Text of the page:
We’ve seen it in the news again, haven’t we? Another public figure has been caught in sexual sin and it has resulted in an amazing amount of press. Its like we as a society enjoy watching others as they fail…and we can wrongly and sometimes smugly think, “this would never happen to me.”
When leaders fall, as we’ve just seen with a state governor caught in adultery, they leave in their wake so many wounded and shattered lives. A wife, children, staff, constituents, friends, all betrayed by someone they care about and had every reason to expect to be trustworthy. Yet, out of his own brokenness, selfishness and sin, he drifted off the mark to the place where he put everything at risk. I can’t tell you how many wives have asked me how did their husbands drift so far, as to put everything and everyone around them in such peril and pain. What we know is that this drift or shift does not happen overnight. It is gradual, insidious, subversive…almost impossible to discern. Over time, what someone thought they’d never do becomes normal, OK, and part of a secret separate life.
Most wives notice. They see that something is wrong, something is different. They may ask and then receive any variety of responses such as “I don’t know what you are talking about; things are fine!”, or “How could you suspect me of something like this! You’re paranoid!”, or “You’re crazy, jealous, imagining things.” One good thing about disclosure: it does validate the spouse’s intuition or “gut feeling” that something was wrong!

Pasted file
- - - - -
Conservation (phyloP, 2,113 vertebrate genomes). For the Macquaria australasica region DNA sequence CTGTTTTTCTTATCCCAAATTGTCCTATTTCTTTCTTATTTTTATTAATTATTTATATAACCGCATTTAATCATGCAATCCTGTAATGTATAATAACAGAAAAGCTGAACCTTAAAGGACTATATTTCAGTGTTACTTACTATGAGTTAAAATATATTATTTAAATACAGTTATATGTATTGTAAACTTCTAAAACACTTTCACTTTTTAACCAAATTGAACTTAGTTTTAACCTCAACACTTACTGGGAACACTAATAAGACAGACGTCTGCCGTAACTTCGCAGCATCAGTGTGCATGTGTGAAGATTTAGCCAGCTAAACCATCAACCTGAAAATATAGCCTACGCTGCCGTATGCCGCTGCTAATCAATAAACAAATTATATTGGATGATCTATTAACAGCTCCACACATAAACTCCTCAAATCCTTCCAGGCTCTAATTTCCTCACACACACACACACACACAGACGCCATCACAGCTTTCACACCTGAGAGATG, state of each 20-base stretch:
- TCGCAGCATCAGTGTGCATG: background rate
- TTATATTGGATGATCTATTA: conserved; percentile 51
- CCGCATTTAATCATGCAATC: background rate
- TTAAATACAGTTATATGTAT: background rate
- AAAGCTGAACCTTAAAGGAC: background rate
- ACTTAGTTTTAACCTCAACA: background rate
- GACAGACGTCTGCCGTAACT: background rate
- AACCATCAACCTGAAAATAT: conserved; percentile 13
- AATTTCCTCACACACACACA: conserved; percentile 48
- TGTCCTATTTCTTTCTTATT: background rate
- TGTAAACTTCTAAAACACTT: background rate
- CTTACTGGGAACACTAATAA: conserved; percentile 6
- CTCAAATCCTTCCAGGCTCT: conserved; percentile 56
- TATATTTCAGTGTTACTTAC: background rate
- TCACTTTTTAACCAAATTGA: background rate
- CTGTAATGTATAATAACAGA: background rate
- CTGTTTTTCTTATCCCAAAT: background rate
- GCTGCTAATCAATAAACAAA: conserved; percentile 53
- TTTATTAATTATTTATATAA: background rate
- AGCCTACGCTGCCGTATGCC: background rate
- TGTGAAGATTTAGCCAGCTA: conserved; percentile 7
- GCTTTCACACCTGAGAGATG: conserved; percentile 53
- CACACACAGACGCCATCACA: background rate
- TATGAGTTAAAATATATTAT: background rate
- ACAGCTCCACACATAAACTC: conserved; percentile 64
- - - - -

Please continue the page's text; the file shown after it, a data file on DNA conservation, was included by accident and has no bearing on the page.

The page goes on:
As sad as I am about hearing about one more Christian public figure falling into sexual sin, I do hope it puts a spotlight on the dangers and realities of the great trauma that affects those close by, and that it might increase the public’s awareness of the damage caused by sexual infidelity, addiction, and sin. I hope it helps others look at their lives and how they may have let their moral boundaries slip to the place where they are in danger. I hope my male friends pay attention and guard their hearts. I hope they don’t fall into the trap of thinking “it can’t happen to me.” It can.